2) When you get ready for HD, there are several alternatives.

     

    • YouTube is a great alternative for sharing in HD or even in DV sizes. I have found that when I make a DVD, I generally try to fill the DVD, and then my audience rarely has time to watch the whole thing. I have found it to be better for me to quickly edit a movie, share it to YouTube so my friends and family can see it while the event is still fresh on their minds, and they can share it with their FaceBook friends etc. I have found that a lot more people have YouTube than have BluRay players.
    • Roxio Toast is good for HD through the BluRay plugin feature, but I have found that I rarely use it because (at least for me) my Pioneer BluRay Player takes a long time to boot up (about 5 minutes) and it is a pain to keep up with the disks.
    • The Apple TV is a great alternative. You can share your movies to iTunes and watch them at home on a big screen TV through your Apple TV.
    • There are similar machines to the Apple TV. The Western Digital Media Player is one example.
    • Apple's Compressor can create simple BluRay compatible disks.

     

    Good luck.

  • Klaus1 Level 8 Level 8 (46,810 points)

    Also worth a look is the free DVDStyler available here:

     

    http://www.dvdstyler.org/en/

  • AppleMan1958 Level 7 Level 7 (27,395 points)

    Great point. I haven't tried it myself, but it looks like it could be much better than Burn.

  • Klaus1 Level 8 Level 8 (46,810 points)

    Scrub that. R-C.R reports repeated crashing using DVDStyler.

  • Ziatron Level 4 Level 4 (3,755 points)

    iDVD was NOT included on my MBP with Lion, but iMovie was.  I've been reading up on a lot of threads and it seems like I could go out and buy iDVD in a retail box of iLife

     

    If you are still within your 15 day return period,  nicely explain that you may return the computer without iDVD. That usually does the trick.  You MUST speak to a senior advisor to get a free copy. The first tier people cannot do it.

     

    Call Apple they will sent out iDVD at no charge.  (There are no realistic substitutes for iDVD.)

     

    408-996-1010

     

    800-692-7753

     

    I'm not sure why I would do that if Apple is no longer supporting it

     

    Apple still sells iDVD.  I received an update to iDVD from Apple not long ago.  You simply must purchase it on disk as part of iLife 11 on disk.   You'll find iLife 11 for sale on Amazon and eBay.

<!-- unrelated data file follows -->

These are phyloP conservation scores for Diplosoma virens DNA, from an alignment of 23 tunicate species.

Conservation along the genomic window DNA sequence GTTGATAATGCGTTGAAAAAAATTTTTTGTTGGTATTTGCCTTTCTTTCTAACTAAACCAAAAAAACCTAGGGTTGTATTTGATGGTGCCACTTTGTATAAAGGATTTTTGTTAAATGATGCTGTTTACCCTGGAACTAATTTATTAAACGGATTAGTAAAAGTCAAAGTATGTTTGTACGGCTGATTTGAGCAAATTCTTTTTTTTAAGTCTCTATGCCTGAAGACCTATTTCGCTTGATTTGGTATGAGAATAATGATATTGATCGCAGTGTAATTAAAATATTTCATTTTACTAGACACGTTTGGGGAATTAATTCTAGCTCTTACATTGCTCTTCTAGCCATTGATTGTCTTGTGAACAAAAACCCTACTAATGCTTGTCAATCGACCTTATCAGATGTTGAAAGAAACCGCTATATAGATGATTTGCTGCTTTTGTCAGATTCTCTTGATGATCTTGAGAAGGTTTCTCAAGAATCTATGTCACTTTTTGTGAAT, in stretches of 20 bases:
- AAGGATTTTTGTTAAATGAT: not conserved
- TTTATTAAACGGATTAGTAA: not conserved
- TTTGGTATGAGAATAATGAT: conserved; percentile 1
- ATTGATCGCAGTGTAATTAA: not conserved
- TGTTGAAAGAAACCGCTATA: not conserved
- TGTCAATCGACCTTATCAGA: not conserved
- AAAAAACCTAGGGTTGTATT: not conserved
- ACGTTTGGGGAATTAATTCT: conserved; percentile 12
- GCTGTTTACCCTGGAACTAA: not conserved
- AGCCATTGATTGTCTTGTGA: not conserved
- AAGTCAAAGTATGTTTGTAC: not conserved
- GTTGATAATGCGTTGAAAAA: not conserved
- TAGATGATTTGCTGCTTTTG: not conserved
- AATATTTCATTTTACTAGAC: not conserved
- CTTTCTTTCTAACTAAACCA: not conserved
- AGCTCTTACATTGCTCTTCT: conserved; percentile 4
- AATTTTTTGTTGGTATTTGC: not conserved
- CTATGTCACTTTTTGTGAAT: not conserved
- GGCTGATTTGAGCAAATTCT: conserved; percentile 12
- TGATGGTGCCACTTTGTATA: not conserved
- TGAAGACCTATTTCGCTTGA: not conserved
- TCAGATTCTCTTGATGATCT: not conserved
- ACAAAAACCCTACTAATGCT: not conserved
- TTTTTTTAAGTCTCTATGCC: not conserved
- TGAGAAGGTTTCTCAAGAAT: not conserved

I *know* that I'm going to want to continue burning DVD's.

     

    Naturally, most people like to make DVDs of their movies.

     

    if I'm going to have to use a 3rd party software to author the DVD's

     

    There is no “problem” with using DVD authoring software that is not iDVD.   The problem is, (and I've tried them all) they are not as good as iDVD.

    What software is everyone using for DVD authoring?

    In the fairly large group of people that I know that are making movies and burning DVD's, they're all using iDVD.  Many of us have tried other programs, and they do “work”.  What many people like about iDVD is that you can create a DVD that is almost at Hollywood level.

     

    Using iDVD you have a wide variety of themes, backgrounds, menus, moving menus, iDVD is a VERY nice piece of software.  If Apple will not give it to you, I strongly recommend you purchase it.

  • fatnecks Level 1 Level 1 (0 points)

    Well I just got around to calling them. 

     

    To the person who mentioned the 15 day return period, that doesn't really apply here.  I've had my MBP for a few months.

     

    So anyway, I called them today.  I had to make a case and speak to several different people, the last of which was a supervisor.  But eventually, he did relent and tell me that he'd send me a retail box of iLife '09.  He told me that they discontinued iDVD "two years ago", but I see that it WAS included in iLive '11.

     

    So we'll see what happens when it comes, hopefully the end of this coming week.

     

    Thanks for everyone's help!